In the immediate aftermath of the bombings, Hiroshima and Nagasaki – bombed three days later, on August 9, 1945 – were almost completely obliterated. When the bombs fell, temperatures at the hypocenters (the locations on the ground vertically below where the bombs exploded) soared between 5,400 to 7,200 degrees Fahrenheit. Buildings tumbled almost instantly, and fires rapidly spread. Most of those within a mile of the hypocenter were killed instantly, severely injured, or burned. Those as far as two miles away also suffered burns on uncovered skin (clothing and caps, as well as buildings, provided some protection). Soon after the bombings, a “black rain” fell in both cities – the result of radioactive fallout mixing with elements from the firestorms. In Hiroshima, which at that time had a population of about 350,000, an estimated 140,000 perished by December 1945. The city of Nagasaki was shielded from heavier destruction due to its location between valleys and mountains, and because the bomb exploded off target. There, about 75,000 died in the immediate aftermath or soon after. The true death toll in both cities is still unknown.
Beyond the initial heat and shockwaves produced from the blast, the Hiroshima and Nagasaki bombs — made of Uranium 235 and Plutonium 239, respectively — unleashed intense amounts of radiation, emitted in the form of neutrons and gamma rays. These high-energy forms of radiation have the potential to cause changes at the cellular level. In 1945, scientists already knew that ionizing radiation could cause health problems in humans, and clear effects of acute radiation exposure — diarrhea, hair loss, and hemorrhaging — soon manifested in heavily-exposed survivors. However, long-term effects were still unknown.
In 1946, in order to understand the full impact of the bombs throughout the remaining lifetimes of the exposed survivors, the Truman administration established the Atomic Bomb Casualty Commission (ABCC), a joint U.S.-Japan team of scientists and physicians who developed an epidemiological study (the “Life Span Study”) to follow atomic bomb survivors until their deaths. The team devised ways to calculate a person’s dosimetry (measure of the absorbed dose of radiation) and relate that to any possible excess risk in cancer or other health-related issues. Many of this team’s findings, unreleased to the Japanese public until years later, startled the world. Within the first five years after the bombings, rates of leukemia, a rare blood cancer, increased notably. This was especially evident in children, who, with tissues still developing, may be more susceptible to radiation exposure.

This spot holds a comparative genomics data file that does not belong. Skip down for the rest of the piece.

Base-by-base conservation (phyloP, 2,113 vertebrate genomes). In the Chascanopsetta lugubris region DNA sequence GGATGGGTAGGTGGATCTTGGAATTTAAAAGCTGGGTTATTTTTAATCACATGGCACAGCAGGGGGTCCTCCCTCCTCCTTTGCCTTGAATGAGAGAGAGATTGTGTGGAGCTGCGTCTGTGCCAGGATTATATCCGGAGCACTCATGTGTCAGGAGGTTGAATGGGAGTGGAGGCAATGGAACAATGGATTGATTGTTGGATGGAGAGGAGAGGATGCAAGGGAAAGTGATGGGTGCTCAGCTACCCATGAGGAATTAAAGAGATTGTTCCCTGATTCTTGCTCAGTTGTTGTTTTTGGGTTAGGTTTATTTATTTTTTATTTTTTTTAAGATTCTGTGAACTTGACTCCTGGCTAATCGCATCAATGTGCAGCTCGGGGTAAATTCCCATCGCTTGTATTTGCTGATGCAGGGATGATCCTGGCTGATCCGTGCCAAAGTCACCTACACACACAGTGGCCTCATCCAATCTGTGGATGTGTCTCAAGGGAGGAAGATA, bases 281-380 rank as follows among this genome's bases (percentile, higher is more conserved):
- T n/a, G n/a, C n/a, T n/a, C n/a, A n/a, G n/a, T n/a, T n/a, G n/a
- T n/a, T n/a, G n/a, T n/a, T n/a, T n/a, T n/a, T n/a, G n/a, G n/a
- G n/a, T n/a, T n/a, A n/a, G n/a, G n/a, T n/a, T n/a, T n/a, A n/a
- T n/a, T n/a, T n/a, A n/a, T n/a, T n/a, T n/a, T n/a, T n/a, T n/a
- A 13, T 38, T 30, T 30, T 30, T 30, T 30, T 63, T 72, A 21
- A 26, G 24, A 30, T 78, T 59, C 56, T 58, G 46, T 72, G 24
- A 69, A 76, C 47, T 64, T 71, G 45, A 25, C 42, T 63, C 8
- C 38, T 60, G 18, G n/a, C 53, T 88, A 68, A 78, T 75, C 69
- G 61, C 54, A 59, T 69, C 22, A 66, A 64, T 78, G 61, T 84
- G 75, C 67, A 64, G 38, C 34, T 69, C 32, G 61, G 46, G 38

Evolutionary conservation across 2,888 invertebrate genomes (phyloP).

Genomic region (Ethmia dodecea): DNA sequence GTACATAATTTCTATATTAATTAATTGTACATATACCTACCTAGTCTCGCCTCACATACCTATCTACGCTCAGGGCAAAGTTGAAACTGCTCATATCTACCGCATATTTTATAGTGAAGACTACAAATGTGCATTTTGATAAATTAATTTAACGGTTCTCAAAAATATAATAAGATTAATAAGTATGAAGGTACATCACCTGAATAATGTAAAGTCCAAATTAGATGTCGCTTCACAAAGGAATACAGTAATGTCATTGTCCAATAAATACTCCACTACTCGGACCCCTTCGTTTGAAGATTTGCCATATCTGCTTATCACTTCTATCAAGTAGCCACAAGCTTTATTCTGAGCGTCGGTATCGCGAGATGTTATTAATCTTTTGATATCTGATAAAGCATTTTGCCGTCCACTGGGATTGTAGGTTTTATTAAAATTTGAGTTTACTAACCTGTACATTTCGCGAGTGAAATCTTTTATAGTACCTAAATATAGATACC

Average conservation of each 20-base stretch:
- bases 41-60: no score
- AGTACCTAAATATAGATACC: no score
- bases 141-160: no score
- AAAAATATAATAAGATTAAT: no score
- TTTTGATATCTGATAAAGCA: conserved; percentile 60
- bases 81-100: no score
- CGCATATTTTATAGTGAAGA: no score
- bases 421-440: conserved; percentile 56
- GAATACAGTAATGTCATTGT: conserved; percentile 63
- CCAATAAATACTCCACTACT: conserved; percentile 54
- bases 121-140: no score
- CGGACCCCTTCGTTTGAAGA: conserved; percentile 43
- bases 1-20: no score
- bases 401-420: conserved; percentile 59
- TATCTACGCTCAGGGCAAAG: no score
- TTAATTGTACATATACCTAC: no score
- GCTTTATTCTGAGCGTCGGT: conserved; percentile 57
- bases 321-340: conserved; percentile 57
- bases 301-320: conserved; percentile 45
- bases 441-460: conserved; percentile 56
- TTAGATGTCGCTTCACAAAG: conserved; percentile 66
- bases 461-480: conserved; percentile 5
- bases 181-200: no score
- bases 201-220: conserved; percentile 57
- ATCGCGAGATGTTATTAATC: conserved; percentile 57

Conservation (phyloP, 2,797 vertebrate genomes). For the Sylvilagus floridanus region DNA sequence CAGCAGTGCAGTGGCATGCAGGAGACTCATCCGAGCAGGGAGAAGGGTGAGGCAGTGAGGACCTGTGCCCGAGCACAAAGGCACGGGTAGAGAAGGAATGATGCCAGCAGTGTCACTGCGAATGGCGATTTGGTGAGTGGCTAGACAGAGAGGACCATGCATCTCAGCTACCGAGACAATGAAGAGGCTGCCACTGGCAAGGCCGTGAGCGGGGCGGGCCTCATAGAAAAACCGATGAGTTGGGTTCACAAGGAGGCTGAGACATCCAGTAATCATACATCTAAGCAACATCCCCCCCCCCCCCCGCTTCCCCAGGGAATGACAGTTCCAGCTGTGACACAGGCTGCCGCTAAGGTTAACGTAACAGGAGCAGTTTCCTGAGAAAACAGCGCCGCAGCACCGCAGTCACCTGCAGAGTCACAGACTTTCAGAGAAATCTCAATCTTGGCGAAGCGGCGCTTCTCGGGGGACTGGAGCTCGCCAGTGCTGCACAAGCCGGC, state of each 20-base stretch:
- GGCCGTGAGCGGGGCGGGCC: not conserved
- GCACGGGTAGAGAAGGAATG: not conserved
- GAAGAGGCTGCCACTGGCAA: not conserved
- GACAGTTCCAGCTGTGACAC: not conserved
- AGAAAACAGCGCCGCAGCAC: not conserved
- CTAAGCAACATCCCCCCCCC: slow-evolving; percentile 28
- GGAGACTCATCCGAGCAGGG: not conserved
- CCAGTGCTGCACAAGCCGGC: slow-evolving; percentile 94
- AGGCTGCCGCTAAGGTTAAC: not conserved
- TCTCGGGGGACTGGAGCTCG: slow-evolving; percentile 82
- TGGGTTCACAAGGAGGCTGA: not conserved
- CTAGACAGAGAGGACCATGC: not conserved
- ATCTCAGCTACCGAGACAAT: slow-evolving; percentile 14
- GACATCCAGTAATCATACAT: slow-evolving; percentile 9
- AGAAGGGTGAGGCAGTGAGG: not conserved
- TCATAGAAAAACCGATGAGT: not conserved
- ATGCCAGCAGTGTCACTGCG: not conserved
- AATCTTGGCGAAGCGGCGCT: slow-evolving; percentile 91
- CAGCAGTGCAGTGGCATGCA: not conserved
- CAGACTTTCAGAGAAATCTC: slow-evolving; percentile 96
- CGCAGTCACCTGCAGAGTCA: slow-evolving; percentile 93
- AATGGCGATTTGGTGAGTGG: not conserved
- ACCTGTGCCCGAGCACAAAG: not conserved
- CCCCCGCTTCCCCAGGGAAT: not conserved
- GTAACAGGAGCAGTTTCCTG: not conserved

John Phair, a Professor Emeritus in Medicine-Infectious Diseases at Northwestern University, spent two years in Hiroshima from 1962-64 with the ABCC. At that time a young physician who was completing his residency at Yale, Phair applied to work with the ABCC to fulfill his national service requirement. In Hiroshima, he worked alongside Japanese physicians to study the incidences of leukemia, stroke, and urinary tract infections in Japanese atomic bomb survivors. He and his colleagues at the ABCC noted that radiation exposure did not change the type of leukemia developed in the Japanese, but that it increased rates of the type of leukemia already present in the population.
“It had been known since Madame Curie that radiation could damage human beings, but I don’t think anyone knew the full impact of radiation until the studies of the bombs,” he said.